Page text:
Ars Judaica is an annual publication of the Department of Jewish Art at Bar-Ilan University. It showcases the Jewish contribution to the visual arts and architecture from antiquity to the present from a variety of perspectives, including history, iconography, semiotics, psychology, sociology, and folklore. As such it is a valuable resource for art historians, collectors, curators, and all those interested in the visual arts.
Contributors: Zsofia Buda, Andreina Contessa, Monika Czekanowska-Gutman, Basema Hamarneh, Moshe Idel, Sharman Kadish, Reuven Kiperwasser, Rudolf Klein, Susan Nashman Fraiman, Ido Noy, Larry Silver, Ronit Sorek, Sharon Weiser-Ferguson
Volumes of Ars Judaica are distributed by the Littman Library of Jewish Civilization throughout the world, except Israel.
Orders and enquiries from Israeli customers should be directed to:
Department of Jewish Art
telephone 03 5318413
fax 03 6359241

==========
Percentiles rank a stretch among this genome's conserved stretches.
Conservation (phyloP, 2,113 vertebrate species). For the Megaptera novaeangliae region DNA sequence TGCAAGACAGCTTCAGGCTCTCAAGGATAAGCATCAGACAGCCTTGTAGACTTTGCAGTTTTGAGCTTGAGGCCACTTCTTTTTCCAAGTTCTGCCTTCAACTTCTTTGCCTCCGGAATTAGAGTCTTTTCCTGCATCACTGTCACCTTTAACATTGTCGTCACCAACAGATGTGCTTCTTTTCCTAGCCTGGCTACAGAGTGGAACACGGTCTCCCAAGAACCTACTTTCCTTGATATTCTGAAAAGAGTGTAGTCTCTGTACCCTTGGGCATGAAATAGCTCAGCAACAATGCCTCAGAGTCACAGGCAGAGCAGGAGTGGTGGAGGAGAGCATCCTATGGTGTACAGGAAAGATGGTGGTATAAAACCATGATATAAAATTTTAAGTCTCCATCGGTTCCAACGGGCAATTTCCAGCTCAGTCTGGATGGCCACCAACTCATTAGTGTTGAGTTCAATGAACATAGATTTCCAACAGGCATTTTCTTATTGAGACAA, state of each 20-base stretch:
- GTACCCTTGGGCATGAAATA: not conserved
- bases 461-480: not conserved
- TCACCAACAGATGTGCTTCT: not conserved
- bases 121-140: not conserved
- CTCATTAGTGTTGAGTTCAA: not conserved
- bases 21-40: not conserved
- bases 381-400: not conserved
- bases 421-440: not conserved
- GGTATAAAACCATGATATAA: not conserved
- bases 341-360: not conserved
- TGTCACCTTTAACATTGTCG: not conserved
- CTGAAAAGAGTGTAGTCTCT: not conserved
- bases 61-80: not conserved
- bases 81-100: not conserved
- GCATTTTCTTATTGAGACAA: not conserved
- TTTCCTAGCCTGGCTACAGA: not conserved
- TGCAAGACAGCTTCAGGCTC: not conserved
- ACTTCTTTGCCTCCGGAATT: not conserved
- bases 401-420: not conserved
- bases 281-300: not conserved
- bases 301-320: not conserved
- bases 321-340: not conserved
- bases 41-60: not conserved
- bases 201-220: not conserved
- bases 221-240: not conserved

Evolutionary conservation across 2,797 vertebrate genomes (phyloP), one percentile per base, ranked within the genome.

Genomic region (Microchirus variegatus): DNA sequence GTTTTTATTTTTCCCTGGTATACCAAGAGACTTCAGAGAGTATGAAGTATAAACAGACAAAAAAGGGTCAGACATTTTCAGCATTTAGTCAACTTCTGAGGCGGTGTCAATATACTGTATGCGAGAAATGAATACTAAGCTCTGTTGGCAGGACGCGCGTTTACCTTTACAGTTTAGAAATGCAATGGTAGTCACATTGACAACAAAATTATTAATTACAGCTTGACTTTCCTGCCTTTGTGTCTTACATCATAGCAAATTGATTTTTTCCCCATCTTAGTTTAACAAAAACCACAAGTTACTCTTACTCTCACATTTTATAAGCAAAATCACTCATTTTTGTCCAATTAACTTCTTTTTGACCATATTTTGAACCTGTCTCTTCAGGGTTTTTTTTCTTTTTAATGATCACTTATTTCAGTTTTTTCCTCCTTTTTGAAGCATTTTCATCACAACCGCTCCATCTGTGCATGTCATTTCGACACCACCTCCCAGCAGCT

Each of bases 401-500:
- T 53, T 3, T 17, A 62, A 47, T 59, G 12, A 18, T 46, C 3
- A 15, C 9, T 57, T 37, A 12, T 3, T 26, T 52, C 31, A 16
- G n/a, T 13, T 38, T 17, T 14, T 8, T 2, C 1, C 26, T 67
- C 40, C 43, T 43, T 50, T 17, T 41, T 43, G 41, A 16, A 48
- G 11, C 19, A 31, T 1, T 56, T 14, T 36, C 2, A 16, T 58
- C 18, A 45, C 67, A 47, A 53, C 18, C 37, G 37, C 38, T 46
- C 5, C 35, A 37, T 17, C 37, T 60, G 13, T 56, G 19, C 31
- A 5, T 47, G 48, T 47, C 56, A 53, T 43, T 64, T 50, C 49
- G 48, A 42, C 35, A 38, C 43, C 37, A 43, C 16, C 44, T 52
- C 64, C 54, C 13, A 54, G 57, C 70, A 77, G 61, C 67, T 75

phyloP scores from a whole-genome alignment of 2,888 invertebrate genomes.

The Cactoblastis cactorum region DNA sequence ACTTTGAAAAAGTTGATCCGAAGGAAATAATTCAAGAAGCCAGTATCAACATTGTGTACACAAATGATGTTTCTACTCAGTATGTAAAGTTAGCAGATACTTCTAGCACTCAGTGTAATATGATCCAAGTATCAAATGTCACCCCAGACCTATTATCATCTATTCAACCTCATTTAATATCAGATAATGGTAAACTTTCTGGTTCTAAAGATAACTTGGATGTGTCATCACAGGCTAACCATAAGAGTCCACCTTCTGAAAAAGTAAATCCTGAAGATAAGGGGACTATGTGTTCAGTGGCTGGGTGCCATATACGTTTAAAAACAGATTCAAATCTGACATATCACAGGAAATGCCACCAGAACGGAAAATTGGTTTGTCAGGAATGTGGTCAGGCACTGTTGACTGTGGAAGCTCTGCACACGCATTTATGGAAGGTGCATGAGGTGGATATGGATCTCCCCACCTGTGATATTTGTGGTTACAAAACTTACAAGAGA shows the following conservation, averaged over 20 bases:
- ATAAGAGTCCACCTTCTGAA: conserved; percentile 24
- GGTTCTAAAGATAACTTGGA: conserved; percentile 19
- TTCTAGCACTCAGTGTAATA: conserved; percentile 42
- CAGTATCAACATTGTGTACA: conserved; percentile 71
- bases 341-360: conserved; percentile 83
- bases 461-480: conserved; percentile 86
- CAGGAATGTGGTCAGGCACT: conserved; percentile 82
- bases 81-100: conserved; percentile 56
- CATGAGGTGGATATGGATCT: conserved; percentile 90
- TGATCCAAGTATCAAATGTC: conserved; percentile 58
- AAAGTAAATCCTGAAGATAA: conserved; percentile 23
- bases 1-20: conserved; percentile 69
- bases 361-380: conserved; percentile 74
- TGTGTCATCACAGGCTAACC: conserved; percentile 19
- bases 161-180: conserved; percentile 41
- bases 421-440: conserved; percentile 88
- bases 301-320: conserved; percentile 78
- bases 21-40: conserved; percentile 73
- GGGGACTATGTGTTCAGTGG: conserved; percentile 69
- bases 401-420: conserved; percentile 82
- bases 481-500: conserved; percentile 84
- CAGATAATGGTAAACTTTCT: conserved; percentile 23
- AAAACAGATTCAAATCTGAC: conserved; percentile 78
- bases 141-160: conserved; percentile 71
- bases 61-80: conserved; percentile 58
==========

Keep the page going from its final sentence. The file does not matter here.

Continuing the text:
Bracha Yaniv is Professor Emerita of Jewish Art History at Bar-Ilan University, Israel, and founding editor of Ars Judaica: The Bar-Ilan Journal of Jewish Art. She has published two pioneering books in Hebrew on the history, design, and iconography of ceremonial synagogue objects. Sara Offenberg is Lecturer in the Jewish Art Department at Bar-Ilan University. She published articles and a book on Jewish-Christian relations in art and literature, the image of the Jew in Christian art and literature, Hasidei Ashkenaz, Piyyut Commentary, and Hebrew illuminated prayer books. Mirjam Rajner is Professor and Chair of the Department of Jewish Art at Bar-Ilan University. Since 2005 she has been co-editor of Ars Judaica, the leading journal on Jewish art and visual culture. She is the author of Fragile Images: Jews and Art in Yugoslavia, 1918–1945 (2019), and is currently co-editing a book entitled Jewish History and Culture in Southeastern Europe. Ilia Rodov is Head of the Department of Jewish Art at Bar-Ilan University. He is the author of many works on European synagogue art, focusing on the history, patronage, and meanings of synagogue paintings, sculptures, architectural decoration, and furniture design.